Tuesday, December 31, 2019

Taking stock to make stock

Well. My home visit to NY was much more than I thought it would be, and all I'll say for now is that I survived and am glad to be home! One of my first jobs was to visit Stefan for a photo shoot and always enlightening catch up. One of my many takeaways was his reminder that the two most vicious places in the world are the Vatican and academia. Above, a detail of one of my newer paper compositions (you can see a few more here, and then more woven fun here).
The one show I wanted to see for sure was of handmade paper art in Brooklyn, and I was so happy to visit with my friend Lisa, who also loves paper.
I had met Candy briefly when they assisted me in a hanji class years ago in Cleveland and am gratified to see their current work now that they are done with grad school and in the wide world. This piece addresses their own body while looking at altar work of other artists.
I met Lina a few years ago when I helped Dieu DonnĂ© with studio buildout, loved her work then and still love it now. She combines colorful paper pulp with fabrics and imagery that address different issues—this particular one addresses a festival in Ohio that used to welcome seasonal migrants who did agricultural labor but then was cancelled because of anti-immigrant feelings.
Lisa is inside of Paul's enormous installation, which brings together three past pieces into a new iteration.
This is inside, but my favorite part is on the outside panel where you can see burned joss paper embedded between abaca sheets and then cut, so you see the different layers of the different paper.
I always try to see my conservator friends at the Met, but usually am too tightly booked to see any of the actual shows. I loved seeing Wangechi Mutu's four sculptures on the front facade but wondered how much of her work was on the inside.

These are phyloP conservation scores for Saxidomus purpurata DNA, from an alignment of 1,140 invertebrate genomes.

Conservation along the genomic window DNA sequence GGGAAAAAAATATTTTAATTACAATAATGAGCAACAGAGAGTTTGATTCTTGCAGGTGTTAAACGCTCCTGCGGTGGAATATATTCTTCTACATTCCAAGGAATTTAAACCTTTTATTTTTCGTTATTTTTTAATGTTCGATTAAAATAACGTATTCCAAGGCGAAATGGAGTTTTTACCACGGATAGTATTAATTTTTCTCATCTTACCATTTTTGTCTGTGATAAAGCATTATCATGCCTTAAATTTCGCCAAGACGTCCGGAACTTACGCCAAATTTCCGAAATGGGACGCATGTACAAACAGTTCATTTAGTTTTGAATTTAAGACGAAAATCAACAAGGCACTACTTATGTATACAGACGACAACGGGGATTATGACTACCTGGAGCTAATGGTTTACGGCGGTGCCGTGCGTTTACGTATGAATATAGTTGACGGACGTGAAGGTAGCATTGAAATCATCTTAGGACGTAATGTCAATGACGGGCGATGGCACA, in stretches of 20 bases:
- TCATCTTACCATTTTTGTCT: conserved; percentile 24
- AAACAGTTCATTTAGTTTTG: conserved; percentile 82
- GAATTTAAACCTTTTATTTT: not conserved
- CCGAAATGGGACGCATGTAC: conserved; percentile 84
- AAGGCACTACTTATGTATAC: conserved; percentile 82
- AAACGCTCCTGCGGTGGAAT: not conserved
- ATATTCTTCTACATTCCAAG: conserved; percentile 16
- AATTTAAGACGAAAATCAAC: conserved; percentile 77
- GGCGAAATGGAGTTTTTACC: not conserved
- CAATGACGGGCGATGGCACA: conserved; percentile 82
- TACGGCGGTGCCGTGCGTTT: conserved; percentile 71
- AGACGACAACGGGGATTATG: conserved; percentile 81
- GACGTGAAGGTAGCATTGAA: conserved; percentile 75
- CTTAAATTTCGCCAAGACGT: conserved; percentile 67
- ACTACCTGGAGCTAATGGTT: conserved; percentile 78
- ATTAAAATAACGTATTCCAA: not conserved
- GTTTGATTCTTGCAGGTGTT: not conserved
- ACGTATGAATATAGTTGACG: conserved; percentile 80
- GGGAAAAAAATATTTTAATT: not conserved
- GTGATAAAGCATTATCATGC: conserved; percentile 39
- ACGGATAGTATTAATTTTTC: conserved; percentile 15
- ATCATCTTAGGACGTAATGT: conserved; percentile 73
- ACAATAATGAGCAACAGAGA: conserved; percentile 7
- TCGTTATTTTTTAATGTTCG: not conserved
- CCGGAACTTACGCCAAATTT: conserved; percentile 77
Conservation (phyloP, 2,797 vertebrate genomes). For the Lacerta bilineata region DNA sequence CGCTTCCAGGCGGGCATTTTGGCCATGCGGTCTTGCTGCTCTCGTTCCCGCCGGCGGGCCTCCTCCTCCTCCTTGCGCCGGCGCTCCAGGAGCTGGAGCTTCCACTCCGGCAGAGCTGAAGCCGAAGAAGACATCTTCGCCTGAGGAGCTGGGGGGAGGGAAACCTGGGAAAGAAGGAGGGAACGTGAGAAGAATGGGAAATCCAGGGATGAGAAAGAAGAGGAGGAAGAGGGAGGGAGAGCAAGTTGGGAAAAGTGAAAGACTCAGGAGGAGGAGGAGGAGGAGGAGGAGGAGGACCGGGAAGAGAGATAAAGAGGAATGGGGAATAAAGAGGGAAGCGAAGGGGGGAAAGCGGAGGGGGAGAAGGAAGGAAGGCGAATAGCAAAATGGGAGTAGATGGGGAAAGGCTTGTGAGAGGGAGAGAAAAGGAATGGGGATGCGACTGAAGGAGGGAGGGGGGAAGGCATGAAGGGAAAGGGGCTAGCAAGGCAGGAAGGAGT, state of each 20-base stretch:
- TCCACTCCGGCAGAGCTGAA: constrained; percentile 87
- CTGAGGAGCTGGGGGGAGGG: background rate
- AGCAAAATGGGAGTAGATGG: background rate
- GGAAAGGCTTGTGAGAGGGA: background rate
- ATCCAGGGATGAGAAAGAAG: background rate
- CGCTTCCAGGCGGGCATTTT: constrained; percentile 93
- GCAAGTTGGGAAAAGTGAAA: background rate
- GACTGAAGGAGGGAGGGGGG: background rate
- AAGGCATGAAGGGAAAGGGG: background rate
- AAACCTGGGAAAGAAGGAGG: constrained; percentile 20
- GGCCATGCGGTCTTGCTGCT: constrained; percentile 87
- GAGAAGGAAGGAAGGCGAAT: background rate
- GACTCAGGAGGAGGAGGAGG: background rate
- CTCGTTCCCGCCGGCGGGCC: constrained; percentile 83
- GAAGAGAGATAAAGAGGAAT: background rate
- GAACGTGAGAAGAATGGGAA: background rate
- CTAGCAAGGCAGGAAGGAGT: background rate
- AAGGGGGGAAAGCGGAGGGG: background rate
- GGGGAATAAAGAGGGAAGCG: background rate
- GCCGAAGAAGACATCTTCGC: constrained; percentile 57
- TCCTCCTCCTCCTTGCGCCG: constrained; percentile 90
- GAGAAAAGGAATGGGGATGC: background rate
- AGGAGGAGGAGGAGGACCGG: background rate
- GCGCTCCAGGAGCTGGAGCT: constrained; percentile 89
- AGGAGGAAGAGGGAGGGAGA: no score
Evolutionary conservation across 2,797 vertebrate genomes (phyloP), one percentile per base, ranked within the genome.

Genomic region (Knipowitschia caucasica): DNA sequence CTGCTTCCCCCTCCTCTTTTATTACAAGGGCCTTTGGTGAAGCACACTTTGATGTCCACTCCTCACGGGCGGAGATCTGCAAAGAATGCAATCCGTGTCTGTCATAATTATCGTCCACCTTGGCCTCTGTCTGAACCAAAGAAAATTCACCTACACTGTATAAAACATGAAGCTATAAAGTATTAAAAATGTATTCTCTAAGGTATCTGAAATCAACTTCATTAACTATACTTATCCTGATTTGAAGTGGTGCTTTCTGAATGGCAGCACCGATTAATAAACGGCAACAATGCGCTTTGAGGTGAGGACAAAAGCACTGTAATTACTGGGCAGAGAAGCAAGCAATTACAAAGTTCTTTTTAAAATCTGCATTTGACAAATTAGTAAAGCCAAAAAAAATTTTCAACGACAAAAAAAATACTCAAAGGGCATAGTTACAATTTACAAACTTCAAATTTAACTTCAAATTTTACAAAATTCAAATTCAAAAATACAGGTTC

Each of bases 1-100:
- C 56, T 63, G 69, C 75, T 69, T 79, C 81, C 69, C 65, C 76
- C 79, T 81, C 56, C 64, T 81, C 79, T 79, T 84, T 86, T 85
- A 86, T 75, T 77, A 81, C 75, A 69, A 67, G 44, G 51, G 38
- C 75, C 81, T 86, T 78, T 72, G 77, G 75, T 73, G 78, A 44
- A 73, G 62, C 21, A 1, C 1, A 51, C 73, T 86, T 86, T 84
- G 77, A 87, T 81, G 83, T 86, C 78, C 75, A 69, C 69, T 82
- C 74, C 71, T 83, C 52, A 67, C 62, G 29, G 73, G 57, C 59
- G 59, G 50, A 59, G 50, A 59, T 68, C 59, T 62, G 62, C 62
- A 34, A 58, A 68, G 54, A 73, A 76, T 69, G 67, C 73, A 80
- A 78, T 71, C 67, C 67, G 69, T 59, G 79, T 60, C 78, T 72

The final museum bit was to see Amanda at the Museum of Arts & Design to see what she has been doing with paper cording since she took a class with me at the Center for Book Arts years ago. She had taken to it right away and then ran with it. It's fantastic because she is doing what I had wanted to do over 10 years ago but never had the time to do because of the education and dissemination part of my hanji work: I never felt like it was enough to make the art. I had to provide all of the cultural context. This is still something I grapple with.
But look at what you can do with hand-corded paper! She is really into nets, which I have been wanting to do since Pat Hickman so generously showed us how to do it at rainy, cold Haystack in 2015 (these ideas take longer and longer to come to fruition these days). I was going over old notes from two years ago from reading an anthropology text and it said something about material culture being only concerned with culture and not materiality. Guess who needs to check this book out of the library again to re-read?
Because of family constraints, I could only literally run through the rest of the museum, like this bit of the Anna Sui show.
Loved this Jaydan Moore piece. A docent tried to get me to talk to him about a video installation behind this wall but I had to run down the stairs to find my family instead.
And then a Vera Neumann exhibit.
The gift shop had soooo many delightful things, including paper rock containers from Japan that I wish I had written down the designer of. I was admiring the very top necklace on the bust when my sister pointed out the designers were from Cleveland. I took a jewelry class with Debra! Small world.
This was another run through the museum, this time of folk art. I'll never get over them being forced to move from a beautiful building next to MOMA; I really do not like this space but it's all about money. It's hard to see everything, it feels discombobulated, almost like they never really recovered from that move.
Everyone around me is looking back at their year before heading into the next, but I don't feel I have the time. Last night I re-read handwritten notes in the front calendar part of a journal I've had for years, and it was like looking into the weird mind of someone else: profound statements that came from an unattributed lecture, to-do lists of all sorts in all orientations on the page, technical details from website redesign, drawings, notes from books, schedules, and so on. That's all I'll do before moving on. It would be great to make those long simmering soups but the fast ones are okay in a pinch. My celebration today was to swim for the first time in weeks and do it alone in the small diving pool because the lap lanes were full. Small luxuries!

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